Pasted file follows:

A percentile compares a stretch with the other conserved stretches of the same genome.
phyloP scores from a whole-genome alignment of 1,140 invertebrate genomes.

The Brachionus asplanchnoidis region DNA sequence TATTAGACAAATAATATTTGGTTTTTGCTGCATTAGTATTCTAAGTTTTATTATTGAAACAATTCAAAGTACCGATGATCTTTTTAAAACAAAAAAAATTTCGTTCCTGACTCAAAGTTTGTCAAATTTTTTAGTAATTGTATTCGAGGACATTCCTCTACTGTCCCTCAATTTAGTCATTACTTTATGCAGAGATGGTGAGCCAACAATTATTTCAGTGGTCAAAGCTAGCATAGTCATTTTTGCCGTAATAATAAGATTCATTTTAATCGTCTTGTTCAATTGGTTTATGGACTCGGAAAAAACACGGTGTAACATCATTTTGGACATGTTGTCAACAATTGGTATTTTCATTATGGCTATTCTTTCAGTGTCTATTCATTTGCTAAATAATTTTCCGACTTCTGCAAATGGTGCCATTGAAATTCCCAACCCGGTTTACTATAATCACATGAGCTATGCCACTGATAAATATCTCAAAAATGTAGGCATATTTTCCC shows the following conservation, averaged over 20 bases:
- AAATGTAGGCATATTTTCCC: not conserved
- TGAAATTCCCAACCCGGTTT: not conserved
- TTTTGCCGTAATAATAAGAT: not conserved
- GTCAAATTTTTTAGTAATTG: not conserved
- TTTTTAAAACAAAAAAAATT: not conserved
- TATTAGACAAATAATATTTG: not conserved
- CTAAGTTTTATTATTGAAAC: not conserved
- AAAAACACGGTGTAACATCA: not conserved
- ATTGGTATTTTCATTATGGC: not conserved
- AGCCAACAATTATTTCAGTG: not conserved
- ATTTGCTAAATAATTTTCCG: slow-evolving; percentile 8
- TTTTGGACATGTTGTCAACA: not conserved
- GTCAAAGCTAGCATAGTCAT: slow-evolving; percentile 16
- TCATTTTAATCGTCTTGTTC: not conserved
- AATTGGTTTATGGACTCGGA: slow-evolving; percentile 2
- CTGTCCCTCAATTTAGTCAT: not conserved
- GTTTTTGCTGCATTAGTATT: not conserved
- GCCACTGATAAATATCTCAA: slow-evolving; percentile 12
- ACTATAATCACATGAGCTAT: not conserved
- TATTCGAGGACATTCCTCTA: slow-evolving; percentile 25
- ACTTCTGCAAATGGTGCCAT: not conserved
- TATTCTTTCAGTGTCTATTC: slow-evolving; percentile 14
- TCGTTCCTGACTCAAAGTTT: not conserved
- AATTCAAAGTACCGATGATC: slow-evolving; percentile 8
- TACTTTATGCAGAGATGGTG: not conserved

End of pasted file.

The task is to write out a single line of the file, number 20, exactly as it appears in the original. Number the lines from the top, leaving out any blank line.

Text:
- GTTTTTGCTGCATTAGTATT: not conserved